Nearly all men find the necktie one of the most inconvenient, uncomfortable and useless of accessories they wear. While the belt streamlines the pants, the cufflinks hold shirt cuffs together and the socks keep the feet comfortable, the necktie does not work in any of these ways. Rather it gets in the way, dipping into cups of coffee, flying into your face on a windy day or getting caught in desk drawers, almost strangling you.
So, Why Wear A Necktie?
Well, of all the office wear, a tie is the only accessory that lets a man make an effortless fashion statement. Trousers and shirts have to be just so at a corporate office, except for a few exceptions like the advertising or fashion industry, but a tie that stands out in a perfectly matched ensemble can distinguish you from the rest of the herd.
It can be the ultimate symbol of raw male power, despite being part of formal attire. But how did the tie get to be so significant a part of a man’s formal attire?
To understand that you need to go back into history and figure out where ties came from and how they evolved into the cultural symbols of male power that they have become today. The history of the modern tie is not a trifling one, its origins lie far beyond the Middle ages.
History of Neck Ties
The history of neck ties goes back to 221 B.C. The first Emperor of China, Shih Huang Ti, is placed in a tomb guarded by terra-cotta soldiers all decorated with neckwear. This is the first evidence of a man’s accessory for the neck, and it is the earliest known forefather of the tie.
In the West, the first recorded neckwear is found in the year 1636, when Croatian soldiers wearing scarlet scarves appear at the court of France’s King Louis XIII. The dandies of the French court pick up the fashion, and the cravat is born in the era of King Louis XIV. The Italian term for “tie” is la cravatta, closely related to the French cravate.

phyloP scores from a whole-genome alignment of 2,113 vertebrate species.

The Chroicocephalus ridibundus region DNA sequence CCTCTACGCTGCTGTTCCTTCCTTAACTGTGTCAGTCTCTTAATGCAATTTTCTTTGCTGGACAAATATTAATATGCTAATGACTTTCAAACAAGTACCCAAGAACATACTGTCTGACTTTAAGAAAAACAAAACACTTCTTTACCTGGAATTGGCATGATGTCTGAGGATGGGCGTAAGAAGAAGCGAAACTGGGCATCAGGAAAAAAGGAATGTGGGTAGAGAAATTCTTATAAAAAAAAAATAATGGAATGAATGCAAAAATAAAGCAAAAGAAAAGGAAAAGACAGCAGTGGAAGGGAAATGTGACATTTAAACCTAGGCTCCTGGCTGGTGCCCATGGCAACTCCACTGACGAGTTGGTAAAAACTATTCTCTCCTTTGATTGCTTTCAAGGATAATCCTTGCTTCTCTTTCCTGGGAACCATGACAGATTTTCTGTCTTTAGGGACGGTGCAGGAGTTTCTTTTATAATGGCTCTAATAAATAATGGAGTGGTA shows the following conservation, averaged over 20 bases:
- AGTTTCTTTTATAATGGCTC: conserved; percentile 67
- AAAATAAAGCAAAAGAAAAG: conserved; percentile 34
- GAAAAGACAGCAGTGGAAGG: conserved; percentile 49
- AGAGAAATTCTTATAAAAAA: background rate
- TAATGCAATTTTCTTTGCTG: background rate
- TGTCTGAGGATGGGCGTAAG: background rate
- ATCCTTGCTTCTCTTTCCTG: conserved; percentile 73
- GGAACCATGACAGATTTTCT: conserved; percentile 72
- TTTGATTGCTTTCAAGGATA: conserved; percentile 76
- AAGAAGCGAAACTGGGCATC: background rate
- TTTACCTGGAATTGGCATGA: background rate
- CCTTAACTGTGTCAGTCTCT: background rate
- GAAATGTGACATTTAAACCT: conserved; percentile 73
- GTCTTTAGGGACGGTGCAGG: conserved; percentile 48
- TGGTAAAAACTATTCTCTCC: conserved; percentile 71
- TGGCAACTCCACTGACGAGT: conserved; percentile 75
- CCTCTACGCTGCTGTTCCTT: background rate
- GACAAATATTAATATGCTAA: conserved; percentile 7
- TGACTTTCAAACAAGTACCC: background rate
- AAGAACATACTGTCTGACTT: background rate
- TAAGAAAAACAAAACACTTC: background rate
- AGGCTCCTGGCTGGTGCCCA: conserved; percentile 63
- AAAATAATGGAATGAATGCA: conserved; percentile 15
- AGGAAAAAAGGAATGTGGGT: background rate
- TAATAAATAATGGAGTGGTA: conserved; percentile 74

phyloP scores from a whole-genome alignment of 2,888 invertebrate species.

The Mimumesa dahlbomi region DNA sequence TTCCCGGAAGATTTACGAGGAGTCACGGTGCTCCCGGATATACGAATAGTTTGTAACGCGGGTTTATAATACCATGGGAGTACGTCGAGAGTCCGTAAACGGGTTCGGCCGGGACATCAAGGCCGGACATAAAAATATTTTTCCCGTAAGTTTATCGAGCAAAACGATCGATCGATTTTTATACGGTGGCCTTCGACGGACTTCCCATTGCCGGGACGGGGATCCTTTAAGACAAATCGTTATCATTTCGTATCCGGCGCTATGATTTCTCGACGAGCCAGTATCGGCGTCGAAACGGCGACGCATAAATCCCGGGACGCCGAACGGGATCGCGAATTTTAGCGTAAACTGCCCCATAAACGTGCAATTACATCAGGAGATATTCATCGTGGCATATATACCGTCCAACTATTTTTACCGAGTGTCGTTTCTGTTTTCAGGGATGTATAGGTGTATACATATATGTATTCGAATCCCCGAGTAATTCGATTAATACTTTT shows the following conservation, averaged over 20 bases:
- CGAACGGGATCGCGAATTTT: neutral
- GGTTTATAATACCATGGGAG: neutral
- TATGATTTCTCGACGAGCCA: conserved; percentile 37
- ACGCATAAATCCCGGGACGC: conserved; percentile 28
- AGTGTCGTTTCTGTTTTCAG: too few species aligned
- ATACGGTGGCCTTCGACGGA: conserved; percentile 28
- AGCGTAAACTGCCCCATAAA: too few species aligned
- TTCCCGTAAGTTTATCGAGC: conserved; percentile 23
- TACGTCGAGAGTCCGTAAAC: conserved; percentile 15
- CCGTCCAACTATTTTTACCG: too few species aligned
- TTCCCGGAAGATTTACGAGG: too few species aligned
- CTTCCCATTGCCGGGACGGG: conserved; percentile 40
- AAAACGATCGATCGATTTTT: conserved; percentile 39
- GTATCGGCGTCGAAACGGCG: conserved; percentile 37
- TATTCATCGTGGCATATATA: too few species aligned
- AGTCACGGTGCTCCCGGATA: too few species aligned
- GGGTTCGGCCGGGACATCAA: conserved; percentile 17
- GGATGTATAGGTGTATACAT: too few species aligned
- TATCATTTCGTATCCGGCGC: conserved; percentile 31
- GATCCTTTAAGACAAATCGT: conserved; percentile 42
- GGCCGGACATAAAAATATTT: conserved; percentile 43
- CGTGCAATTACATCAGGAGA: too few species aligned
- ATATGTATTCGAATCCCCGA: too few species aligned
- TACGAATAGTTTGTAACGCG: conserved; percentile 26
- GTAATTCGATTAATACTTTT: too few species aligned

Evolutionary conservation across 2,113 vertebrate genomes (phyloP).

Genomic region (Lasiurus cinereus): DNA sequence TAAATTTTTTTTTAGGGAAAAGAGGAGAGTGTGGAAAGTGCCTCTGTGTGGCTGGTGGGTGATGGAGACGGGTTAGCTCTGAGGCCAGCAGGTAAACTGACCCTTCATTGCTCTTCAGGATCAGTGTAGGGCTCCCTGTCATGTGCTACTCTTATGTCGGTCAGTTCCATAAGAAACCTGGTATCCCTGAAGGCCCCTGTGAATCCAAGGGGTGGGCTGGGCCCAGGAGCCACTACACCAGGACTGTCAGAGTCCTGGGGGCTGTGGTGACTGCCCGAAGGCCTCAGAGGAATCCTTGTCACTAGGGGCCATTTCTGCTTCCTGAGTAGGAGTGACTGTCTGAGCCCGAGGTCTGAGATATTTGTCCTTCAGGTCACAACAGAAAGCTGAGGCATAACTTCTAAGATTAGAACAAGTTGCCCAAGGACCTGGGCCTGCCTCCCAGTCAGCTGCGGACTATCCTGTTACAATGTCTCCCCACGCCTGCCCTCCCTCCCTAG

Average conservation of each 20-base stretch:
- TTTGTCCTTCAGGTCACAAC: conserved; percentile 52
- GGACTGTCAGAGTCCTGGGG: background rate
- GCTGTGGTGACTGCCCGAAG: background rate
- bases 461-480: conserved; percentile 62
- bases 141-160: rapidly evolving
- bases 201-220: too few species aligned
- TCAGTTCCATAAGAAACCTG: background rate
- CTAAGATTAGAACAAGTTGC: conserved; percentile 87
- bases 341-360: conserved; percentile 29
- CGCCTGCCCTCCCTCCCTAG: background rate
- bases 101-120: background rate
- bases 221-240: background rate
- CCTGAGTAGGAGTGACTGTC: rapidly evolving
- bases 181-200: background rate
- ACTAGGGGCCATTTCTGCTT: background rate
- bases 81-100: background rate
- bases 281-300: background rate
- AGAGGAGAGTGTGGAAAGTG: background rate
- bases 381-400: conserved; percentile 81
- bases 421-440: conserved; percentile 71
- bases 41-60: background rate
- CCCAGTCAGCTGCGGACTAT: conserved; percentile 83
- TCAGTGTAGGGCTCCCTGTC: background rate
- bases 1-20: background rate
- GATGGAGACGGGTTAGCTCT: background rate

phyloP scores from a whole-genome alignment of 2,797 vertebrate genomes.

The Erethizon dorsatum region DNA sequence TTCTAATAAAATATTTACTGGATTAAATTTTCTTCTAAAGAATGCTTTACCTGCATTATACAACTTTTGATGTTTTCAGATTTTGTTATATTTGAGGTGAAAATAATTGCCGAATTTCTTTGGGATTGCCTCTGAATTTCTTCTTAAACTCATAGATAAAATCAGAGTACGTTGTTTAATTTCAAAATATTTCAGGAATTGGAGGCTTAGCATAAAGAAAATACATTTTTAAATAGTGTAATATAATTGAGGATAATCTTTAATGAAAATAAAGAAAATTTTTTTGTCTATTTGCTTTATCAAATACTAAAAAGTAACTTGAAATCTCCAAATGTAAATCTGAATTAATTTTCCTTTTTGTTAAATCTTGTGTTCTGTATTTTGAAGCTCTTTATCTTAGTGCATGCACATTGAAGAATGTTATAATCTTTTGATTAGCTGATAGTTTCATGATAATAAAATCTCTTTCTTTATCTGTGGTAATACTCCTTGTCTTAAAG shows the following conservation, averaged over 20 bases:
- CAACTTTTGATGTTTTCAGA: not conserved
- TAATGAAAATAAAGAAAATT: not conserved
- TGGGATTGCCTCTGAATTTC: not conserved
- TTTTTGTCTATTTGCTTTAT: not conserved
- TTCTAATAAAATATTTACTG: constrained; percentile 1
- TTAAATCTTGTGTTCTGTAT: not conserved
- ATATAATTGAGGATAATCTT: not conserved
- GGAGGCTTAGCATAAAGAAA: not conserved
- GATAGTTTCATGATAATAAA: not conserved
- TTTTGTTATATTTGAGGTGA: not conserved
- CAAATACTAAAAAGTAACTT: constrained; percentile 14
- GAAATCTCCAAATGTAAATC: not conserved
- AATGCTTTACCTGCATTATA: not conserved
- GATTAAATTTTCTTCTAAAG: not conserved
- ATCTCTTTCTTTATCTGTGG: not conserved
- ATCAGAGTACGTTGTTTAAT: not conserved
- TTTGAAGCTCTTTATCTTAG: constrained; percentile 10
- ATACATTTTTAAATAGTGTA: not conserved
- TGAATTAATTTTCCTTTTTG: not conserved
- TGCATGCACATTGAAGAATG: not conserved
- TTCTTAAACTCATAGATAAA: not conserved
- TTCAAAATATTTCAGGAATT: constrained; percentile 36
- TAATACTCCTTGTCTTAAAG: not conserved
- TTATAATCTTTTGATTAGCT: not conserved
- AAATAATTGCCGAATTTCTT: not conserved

similar neckwear emerges within the cab drivers of England of the 1850’s, the difference is that they tie the scarf around their necks in a four-hand knot, a knot which survives till this day. By 1880, the first school tie is born at the Oxford University rowing club, where hat ribbons are used to form a tie around the neck.
Forty-four years later, Jesse Langsdorf becomes the father of modern ties with a stroke of genius: he cuts the first tie on bias, which falls beautifully and lasts much longer. Very soon, clip-on versions of these ties come in vogue, which remain a part of some police uniforms even today.
Evolution of the Modern Neckties
Gaudy ties are the order of the day by 1946, and fifteen years later the Ocean’s 11 makes ties wildly popular. Ties go wide in 1967, courtesy Ralph Lauren who introduces the 4-inch wide ties which grow wider into the seventies.
In the 1980’s the power tie is brought in by Ronald Regan, who takes the red tie into the white house. Ties become an indispensable feature of office wear.
The rebellion comes in the 1997, with the advent of the geeky dotcom millionaires who dress casually to work. The tie is tossed out, and Friday dressing becomes the norm rather than the exception.
The tie makes a comeback gracing the neck of Regis Philbin, the host of the wildly popular show Who Wants to be a Millionaire. He wears monochromatic combinations of shirts and ties, almost single-handedly bringing them back into fashion.
Ties today are not de rigeur for most offices, but are expected at important meetings and conferences. Wearing a tie has come to indicate that the wearer means business, and that the matter at hand needs serious consideration. A job interview or a client meeting literally demands a tie, and so do important social occasions like marriage.
The tie has returned with renewed vigor in the new millennium, and has found favor with some of the unlikeliest of celebrities. Ties are worn longer, slimmer and sharper than ever before. Men in well-cut suits and natty ties are fashionable once more.
Types of Neckties
Throughout the evolution of the necktie, there have been many variations, but there are four main types worn today.
Four in-hand necktie